Moreover, defense counsel was well aware, at the time that he sought to suppress this statement, that the general purpose of CPL 710.30 "is to inform a defendant that the People intend to offer evidence of a statement to a public officer at trial so that a timely motion to suppress the evidence may be made" (People v Rodney, 85 NY2d 289, 291-292 [1995]; see People v Chase, 85 NY2d 493, 499-500 [1995]; People v Wilhelm, 34 AD3d 40, 44 [2006]). While we recognize that the absence of prejudice does not serve to excuse the People's failure to comply with the notice provisions of CPL 710.30, the fact that defendant was aware of the contents of the alleged admission and had an opportunity to move to suppress it indicates that counsel was faced with a difficult choice (see People v Martinez, 9 AD3d 679, 680 [2004], lv denied 3 NY3d 709 [2004]; People v Scott, 204 AD2d 995, 995 [1994], lv denied 84 NY2d 939 [1994]) and we are not prepared to say that his decision to proceed with the motion to suppress deprived his client of the effective assistance of counsel (see People v Baldi, 54 NY2d at 147; People v Rodabaugh, 26 AD3d at 600; People v Gross, 21 AD3d 1224, 1225 [2005]).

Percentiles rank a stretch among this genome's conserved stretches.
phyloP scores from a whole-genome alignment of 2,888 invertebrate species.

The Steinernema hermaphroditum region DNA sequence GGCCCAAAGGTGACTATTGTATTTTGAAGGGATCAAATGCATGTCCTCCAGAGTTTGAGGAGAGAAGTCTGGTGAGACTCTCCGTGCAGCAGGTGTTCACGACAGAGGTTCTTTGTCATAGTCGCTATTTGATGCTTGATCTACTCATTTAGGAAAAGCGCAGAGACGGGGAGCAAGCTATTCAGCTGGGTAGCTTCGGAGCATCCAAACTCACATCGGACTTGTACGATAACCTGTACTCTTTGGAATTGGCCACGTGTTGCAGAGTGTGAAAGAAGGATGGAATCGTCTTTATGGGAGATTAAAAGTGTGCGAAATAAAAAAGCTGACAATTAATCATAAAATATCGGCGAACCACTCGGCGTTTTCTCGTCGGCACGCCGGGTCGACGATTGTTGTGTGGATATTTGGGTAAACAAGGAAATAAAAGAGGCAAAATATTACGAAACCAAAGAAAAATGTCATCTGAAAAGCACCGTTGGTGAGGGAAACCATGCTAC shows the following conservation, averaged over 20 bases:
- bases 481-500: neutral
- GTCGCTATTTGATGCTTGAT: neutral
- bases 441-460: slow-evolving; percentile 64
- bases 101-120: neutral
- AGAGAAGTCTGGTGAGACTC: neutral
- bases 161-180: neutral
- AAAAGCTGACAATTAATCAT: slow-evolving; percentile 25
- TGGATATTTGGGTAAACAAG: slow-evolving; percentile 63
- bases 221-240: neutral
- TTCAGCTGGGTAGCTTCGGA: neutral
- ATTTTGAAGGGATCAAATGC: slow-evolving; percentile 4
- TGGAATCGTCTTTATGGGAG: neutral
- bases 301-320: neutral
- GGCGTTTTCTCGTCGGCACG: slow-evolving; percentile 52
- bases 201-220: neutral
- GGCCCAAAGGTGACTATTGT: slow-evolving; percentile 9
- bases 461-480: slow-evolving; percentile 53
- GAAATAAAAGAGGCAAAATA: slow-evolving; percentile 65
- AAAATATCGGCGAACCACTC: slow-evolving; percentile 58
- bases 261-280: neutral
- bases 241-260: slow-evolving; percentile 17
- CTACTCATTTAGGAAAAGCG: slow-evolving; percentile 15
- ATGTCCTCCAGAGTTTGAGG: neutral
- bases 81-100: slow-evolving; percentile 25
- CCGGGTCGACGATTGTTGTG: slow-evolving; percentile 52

Also, defendant claims that counsel's failure to have defendant testify at trial rendered his assistance ineffective. We note that we do not know the circumstances under which the decision was made not to have defendant testify at trial and, therefore, it is outside the scope of this record (see People v Callender, 48 AD3d 976, 978 [2008]; People v Mann, 41 AD3d 977, 982 [2007], lv denied 9 NY3d 924 [2007]; People v Parker, 220 AD2d 815, 817 [1995], lv denied 87 NY2d 1023 [1996]). In any event, the decision whether a defendant will testify at trial is a strategic one to be made by defendant in consultation with counsel (see People v Terry, 309 AD2d 973, 974 [2003]). Moreover, defendant had testified before the grand jury and much of his testimony in that proceeding was established through the introduction of other evidence at trial. For example, defense counsel was able to elicit through the cross-examination of witnesses who testified at trial that defendant had steadfastly denied the allegations that he had sexually assaulted the victim, he had no prior criminal record, no other allegation of a sexual assault had ever been made against him, he was actively involved in his church and he was an active participant in his seven children's after-school activities. We also note that defendant's grand jury testimony was riddled with inconsistencies with other testimony before the grand jury which, if fully developed at trial, could well have had an adverse impact upon his credibility. Accordingly, we cannot conclude that the decision not to have defendant testify at trial amounted to ineffective assistance of counsel (see People v Lowin, 36 AD3d 1153, 1156 [2007], lvs denied 9 NY3d 847, 878 [2007]; People v Coleman, 296 AD2d 766, 768 [2002], lv denied 99 NY2d 534 [2002]). [*5]